As your kids get to a point where they are asking if they can get on social media sites, take time to understand how the sites work. Don’t let them go crazy and create accounts on every social media site. I would argue that you don’t let them create accounts at all. Instead, I recommend parents open the accounts for their kids. This way you can set all the privacy settings and periodically review their accounts.
Before letting your kids sign up for new service, make sure you understand how a site works and even sign up for an account yourself. Some sites will expose all your information and your contacts information just by joining. Often we run into these types of sites when our kids are involved in group activities like sports teams and there is a need to coordinate activities. Proceed with caution and understand who gets access to your account information, especially any features that allow for geo-location or randomly chatting with strangers.
SmartSocial.com (https://smartsocial.com) is a great resource for getting information about social media sites and have many videos and PDFs that can help explain what to look out for.
I highly recommend periodically reviewing your children’s devices. Things to look for are VPN and/or Proxy applications as well as opening each application and looking for multiple accounts. Often kids will have multiple accounts and change the content of each account based on who the audience of the account is.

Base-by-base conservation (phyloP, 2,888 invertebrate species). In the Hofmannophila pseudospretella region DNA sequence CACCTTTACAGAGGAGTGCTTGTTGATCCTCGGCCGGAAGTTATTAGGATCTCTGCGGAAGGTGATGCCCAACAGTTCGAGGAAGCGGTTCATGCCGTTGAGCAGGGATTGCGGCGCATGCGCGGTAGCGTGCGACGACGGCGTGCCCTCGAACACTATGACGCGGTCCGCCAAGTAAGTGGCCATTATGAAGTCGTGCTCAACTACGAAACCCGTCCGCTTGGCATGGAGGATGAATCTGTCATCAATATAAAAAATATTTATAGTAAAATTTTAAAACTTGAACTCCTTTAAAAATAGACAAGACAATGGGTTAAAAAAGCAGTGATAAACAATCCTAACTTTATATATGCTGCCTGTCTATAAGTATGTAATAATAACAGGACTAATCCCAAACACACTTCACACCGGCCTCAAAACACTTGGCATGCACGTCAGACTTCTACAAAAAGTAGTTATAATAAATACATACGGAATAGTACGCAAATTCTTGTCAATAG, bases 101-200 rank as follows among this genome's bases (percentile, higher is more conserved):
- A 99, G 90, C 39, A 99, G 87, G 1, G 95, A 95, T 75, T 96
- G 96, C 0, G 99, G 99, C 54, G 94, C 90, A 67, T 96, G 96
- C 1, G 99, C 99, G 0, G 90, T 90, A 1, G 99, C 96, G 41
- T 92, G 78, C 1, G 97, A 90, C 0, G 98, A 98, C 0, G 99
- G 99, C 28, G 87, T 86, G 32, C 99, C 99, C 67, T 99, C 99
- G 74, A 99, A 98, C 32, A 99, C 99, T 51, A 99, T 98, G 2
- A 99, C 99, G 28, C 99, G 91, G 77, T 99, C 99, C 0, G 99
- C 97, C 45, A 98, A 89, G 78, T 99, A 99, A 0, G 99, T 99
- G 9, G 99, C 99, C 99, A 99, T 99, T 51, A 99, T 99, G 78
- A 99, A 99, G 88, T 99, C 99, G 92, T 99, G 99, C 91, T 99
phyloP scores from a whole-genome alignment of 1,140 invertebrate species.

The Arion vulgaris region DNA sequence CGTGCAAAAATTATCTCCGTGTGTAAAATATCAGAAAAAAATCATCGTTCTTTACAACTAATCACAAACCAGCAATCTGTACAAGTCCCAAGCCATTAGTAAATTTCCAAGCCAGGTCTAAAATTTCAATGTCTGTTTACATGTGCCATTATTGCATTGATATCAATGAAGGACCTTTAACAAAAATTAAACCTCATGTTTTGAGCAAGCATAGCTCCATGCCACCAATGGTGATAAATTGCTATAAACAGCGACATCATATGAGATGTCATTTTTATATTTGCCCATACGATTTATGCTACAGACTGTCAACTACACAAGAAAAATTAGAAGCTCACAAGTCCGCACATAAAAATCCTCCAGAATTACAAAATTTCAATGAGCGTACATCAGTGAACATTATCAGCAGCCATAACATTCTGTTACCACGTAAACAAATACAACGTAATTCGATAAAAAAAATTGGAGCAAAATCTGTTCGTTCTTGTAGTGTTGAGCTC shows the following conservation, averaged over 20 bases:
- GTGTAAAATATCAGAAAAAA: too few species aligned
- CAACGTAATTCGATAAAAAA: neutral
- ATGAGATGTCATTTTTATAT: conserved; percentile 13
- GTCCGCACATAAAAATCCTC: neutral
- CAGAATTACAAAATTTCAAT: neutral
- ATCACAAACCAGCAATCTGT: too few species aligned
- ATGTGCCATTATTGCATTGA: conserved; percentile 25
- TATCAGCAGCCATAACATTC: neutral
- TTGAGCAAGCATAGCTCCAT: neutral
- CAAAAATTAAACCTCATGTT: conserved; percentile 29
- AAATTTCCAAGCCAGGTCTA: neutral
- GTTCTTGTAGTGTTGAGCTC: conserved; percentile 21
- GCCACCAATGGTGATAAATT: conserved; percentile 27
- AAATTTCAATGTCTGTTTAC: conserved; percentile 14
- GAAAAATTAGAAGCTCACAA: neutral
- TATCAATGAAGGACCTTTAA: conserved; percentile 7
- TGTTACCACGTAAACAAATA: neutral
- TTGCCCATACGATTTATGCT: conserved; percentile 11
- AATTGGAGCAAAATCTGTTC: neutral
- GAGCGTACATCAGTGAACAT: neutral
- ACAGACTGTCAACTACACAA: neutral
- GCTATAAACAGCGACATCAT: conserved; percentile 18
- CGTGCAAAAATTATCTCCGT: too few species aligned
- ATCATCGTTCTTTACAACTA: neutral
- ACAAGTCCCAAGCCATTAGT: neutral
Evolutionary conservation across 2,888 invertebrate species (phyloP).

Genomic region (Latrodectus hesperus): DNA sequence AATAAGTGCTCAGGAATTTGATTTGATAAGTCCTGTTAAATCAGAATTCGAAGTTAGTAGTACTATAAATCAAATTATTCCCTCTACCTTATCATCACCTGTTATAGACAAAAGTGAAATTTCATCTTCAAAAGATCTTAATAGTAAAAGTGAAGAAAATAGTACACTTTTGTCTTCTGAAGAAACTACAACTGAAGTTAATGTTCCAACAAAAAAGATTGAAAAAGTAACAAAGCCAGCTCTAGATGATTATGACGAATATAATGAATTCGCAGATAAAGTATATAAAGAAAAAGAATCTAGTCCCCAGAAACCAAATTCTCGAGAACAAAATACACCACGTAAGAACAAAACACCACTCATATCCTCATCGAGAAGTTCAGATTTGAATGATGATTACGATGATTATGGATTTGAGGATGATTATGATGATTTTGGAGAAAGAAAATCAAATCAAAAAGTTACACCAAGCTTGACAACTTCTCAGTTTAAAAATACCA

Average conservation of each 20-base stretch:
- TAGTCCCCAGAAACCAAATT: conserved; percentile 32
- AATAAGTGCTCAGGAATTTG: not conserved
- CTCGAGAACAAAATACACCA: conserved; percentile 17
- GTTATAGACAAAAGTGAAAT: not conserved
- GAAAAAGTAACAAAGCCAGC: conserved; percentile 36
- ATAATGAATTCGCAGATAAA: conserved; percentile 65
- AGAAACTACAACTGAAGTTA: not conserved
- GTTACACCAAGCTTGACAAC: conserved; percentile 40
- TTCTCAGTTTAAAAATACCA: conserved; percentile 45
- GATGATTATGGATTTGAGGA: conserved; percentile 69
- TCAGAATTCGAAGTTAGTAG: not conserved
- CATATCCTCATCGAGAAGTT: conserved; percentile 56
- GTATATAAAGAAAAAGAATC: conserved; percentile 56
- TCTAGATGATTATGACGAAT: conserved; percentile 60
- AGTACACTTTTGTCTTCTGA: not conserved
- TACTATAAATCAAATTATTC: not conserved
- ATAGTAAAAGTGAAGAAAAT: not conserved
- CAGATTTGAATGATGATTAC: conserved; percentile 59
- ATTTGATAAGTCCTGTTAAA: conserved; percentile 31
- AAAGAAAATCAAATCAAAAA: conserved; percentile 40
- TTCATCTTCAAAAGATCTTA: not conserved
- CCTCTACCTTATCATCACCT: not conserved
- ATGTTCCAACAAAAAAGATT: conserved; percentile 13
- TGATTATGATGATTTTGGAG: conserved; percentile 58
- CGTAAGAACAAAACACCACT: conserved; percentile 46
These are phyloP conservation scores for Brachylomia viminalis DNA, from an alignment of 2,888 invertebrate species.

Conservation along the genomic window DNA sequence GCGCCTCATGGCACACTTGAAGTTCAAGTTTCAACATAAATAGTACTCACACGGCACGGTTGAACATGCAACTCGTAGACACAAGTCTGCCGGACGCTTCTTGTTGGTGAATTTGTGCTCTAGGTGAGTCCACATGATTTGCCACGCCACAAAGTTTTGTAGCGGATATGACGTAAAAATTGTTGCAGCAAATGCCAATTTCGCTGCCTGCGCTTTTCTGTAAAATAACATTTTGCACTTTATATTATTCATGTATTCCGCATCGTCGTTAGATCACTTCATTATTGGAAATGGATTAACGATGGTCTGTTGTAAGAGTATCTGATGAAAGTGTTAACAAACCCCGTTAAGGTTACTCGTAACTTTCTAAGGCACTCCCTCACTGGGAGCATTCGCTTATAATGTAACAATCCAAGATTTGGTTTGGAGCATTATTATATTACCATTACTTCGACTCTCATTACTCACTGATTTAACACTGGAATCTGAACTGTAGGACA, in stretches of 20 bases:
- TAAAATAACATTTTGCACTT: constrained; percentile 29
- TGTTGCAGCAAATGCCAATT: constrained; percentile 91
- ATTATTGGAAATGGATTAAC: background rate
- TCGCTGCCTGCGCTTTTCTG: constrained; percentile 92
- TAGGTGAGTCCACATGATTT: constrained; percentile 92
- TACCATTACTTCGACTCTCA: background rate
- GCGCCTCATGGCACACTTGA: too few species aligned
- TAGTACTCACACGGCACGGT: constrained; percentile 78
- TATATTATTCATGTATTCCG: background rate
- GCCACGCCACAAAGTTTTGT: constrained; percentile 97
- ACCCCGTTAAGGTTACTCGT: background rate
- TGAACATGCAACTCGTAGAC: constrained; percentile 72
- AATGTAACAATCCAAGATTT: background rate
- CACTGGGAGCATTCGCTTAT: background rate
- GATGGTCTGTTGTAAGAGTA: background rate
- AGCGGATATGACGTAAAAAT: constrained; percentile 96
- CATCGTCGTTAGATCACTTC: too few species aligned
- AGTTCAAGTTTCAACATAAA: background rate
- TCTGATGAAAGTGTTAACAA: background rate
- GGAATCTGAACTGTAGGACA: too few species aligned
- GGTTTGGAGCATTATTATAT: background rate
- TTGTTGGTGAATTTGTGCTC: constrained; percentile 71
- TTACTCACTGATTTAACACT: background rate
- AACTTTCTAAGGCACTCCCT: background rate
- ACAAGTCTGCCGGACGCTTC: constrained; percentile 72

VPN stands for Virtual Private Network and is often used by companies to allow employees to work remotely in a secure fashion. Proxies, on the other hand, are servers or routers that will relay your traffic. This can be done for a number of reasons but in this case VPNs and proxies are used to get around a firewall or content filtering.
In the case of a VPN, the traffic is sent through an encrypted tunnel. The tunnel exists between the device and the server and everything sent through the tunnel, including its destination, is encrypted inside a tunnel. The server then relays the traffic to the final destination.
Proxies are similar, but without the encryption and the tunnel.
Both have legitimate uses, some services use them to do content filtering when devices are away from their network and they allow for privacy and security regardless of what network you are on.